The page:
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5 Ways to Try if You Can’t Pay Your Car Loan

  • 5 min read

Whether it’s due to the rising cost of living or a significant life change such as divorce or job loss, you might find yourself in a position where you are no longer able to pay your auto loan instalments. So, what should you do if this happens?

Last but not least, don’t bury your head in the sand. It’s doubtful that your financial situation will get better if you ignore it. Not only will you be digging yourself deeper into a hole due to late payments, but your credit score will also suffer as a result of non-payment, making obtaining credit later on more difficult and expensive.

Examine your financial situation

So, you’re having trouble making your car loan payments. What should you do? To begin with, take a look at your finances. Create a budget to see where you stand financially by taking into account all of your incomings and expenditures.

TIP: To make budgeting easier, use a financial planning program to assist you. Many of these apps link to your bank accounts and credit cards, making it simpler to track both where the money comes from – and where it’s going.

Next, look at your credit (all three Australian credit reporting agencies provide this service for free). If you need to renegotiate or refinance your automobile loan, having a greater understanding of your credit will put you in a stronger position. Finally, compare car loans to see how they stack up against one another in the market.

Contact your lender

Even though you may find this surprising, most lenders want to assist borrowers who are having difficulty repaying their loans. So, whether you find the call difficult to make or not, if you think you might fall behind on your payments, you should contact your lender as soon as possible.

Armed with the information you have acquired about your present financial status, you can speak to your lender about your alternatives.

Your lender may reduce your payments, extend the time you have to pay back the loan, or give you a repayment holiday. Alternatively, they may provide you with extra time to pay back the money so that you can get on track again before your monthly instalments resume.

Renegotiate your Car Loan

If you find that these quick-term solutions aren’t providing long-term benefits, it may be worth discussing with your lender about renegotiating your vehicle loan.

You may be able to get a lower interest rate if you’re in a better financial position. This will usually only apply if your credit score was lower when you initially applied for your automobile loan. Alternatively, you might be permitted to extend the term of your loan.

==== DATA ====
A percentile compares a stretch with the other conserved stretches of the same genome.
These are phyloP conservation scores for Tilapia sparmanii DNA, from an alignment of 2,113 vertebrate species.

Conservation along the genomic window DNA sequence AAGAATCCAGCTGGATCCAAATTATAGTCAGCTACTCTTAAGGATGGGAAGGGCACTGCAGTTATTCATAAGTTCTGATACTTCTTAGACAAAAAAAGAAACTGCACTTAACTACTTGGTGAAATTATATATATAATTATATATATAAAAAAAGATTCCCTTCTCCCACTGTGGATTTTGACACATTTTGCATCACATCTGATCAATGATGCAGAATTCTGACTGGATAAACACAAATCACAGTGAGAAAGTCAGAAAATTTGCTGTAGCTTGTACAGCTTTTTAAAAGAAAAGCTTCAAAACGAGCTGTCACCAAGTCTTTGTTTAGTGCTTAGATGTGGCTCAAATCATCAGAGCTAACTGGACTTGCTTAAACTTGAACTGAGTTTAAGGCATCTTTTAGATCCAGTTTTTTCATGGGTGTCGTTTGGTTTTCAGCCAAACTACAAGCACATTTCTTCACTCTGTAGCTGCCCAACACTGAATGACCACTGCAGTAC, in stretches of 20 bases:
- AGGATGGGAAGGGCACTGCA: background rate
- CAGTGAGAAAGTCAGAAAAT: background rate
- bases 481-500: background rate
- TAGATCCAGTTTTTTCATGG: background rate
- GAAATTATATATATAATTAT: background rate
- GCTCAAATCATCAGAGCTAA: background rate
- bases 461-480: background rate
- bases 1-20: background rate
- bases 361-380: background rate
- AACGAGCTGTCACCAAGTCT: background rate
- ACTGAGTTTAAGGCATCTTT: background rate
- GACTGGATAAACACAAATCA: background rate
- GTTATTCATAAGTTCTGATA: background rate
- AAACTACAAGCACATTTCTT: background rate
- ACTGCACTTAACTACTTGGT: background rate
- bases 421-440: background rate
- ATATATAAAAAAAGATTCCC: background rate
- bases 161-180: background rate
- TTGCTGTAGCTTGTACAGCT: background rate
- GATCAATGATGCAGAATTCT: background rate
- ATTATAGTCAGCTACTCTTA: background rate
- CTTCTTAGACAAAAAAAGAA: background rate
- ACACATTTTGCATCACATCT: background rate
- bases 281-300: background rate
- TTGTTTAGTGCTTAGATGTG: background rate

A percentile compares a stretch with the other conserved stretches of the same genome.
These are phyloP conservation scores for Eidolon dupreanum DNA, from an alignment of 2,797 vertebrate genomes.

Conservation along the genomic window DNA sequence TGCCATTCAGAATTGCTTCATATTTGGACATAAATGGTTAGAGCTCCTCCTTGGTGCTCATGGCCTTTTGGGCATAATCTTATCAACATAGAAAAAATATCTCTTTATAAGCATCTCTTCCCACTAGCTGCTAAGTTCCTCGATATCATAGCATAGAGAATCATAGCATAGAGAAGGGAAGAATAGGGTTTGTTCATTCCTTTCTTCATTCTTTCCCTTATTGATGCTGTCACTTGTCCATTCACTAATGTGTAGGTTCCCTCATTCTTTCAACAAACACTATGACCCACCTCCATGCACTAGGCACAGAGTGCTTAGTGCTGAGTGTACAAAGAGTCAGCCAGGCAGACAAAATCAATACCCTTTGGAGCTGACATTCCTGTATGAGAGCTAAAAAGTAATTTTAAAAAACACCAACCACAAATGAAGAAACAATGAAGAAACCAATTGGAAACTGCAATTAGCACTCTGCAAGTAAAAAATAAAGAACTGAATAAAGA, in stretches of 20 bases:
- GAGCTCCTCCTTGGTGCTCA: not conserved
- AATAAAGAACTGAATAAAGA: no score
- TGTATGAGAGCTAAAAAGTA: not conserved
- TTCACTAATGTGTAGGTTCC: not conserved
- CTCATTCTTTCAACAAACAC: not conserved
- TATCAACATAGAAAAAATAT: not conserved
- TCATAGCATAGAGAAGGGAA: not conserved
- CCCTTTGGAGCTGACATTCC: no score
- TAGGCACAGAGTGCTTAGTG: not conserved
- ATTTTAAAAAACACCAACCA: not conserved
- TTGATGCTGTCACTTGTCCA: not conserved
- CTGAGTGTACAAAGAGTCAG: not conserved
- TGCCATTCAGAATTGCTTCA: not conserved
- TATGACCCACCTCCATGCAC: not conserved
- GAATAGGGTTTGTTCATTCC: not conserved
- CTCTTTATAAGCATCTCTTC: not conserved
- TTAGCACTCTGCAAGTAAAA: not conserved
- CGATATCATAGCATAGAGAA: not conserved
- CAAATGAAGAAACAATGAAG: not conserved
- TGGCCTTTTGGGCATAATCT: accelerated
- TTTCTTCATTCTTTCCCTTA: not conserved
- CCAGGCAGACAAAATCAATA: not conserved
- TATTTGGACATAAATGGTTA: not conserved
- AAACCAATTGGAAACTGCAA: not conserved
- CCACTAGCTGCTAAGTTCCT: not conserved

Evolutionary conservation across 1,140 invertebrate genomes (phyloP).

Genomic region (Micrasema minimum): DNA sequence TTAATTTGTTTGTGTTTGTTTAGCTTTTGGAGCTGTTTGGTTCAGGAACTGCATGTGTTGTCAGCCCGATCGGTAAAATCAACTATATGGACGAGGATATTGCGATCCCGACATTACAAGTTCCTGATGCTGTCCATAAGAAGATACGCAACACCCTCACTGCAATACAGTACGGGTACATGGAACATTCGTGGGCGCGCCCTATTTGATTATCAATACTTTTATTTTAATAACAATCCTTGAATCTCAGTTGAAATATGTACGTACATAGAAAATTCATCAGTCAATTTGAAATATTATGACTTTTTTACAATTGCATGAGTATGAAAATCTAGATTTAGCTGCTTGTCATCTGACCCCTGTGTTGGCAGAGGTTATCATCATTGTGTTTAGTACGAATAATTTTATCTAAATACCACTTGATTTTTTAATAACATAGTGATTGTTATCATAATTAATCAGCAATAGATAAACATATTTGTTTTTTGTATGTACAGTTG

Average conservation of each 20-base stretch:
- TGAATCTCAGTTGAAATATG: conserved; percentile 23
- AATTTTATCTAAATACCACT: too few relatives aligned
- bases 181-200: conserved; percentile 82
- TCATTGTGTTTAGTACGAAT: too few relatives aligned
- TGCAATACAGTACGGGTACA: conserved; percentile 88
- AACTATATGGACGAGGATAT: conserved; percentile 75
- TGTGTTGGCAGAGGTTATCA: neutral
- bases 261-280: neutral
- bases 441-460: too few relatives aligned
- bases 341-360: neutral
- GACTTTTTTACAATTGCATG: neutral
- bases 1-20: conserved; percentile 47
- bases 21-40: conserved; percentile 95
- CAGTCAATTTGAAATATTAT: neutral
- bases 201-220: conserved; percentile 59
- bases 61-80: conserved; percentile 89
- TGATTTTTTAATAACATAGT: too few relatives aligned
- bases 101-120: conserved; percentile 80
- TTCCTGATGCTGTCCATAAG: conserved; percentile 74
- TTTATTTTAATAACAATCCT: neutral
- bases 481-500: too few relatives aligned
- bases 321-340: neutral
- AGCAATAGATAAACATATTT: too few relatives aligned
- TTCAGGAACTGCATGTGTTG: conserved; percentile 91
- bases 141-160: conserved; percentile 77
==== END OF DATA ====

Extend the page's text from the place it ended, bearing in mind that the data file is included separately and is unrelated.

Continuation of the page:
The choice is yours. You may borrow less by paying more each month, or you can pay more but take out a longer loan term. Both options will result in reduced monthly payments over the length of your loan, allowing you greater flexibility in your budget. However, it’s worth noting that if you extend the amount of time it takes to repay your debt, you’ll pay extra interest overall while still owing money.

Refinance your Car Loan

You may discover that refinancing with another lender will allow you to obtain a better car loan rate than the one offered by your bank. With that in mind, there are two things to consider before refinancing.

1. Your capacity to obtain a loan: If your recent money problems have caused you to miss a car loan or other credit payments, your credit score may be lower than it was previously. Similarly, if your financial situation has altered, for example, if you lost your job or took a pay cut, potential lenders will assess your application differently.

You may have a harder time obtaining approval for a loan when you refinance if your credit score or financial position is lower. If you’re accepted, your lender might impose a higher interest rate on you, potentially making the payments on your new loan more expensive than the current.

TIP: Know that the advertised rate is not always the rate you will pay when comparing automobile loans. Depending on your credit score, financial position, and employment status, the lender will determine your interest rate on your application.

2. The potential expense of terminating your current loan: Another factor to consider before refinancing is the possible cost of ending your present loan early. Most automobile loans are secured, which means that exiting early may result in hefty penalties. Find out how much you will have to pay and consider it in your decision to refinance.

Sell your Car, If Needed

If you simply can’t afford to keep your car, you may sell it in order to pay off your auto loan. If you opt for this path, be sure to notify your lender that you plan to sell the automobile and inform the potential buyer that the vehicle is still under finance.

You may find yourself with additional money after you’ve paid off your loan and any applicable fees, based on how much you owe on your automobile and how much it sells for. This is yours to do as you like. If the sale of your automobile doesn’t cover the rest of the outstanding amount on your loan, you’ll have to come up with another solution.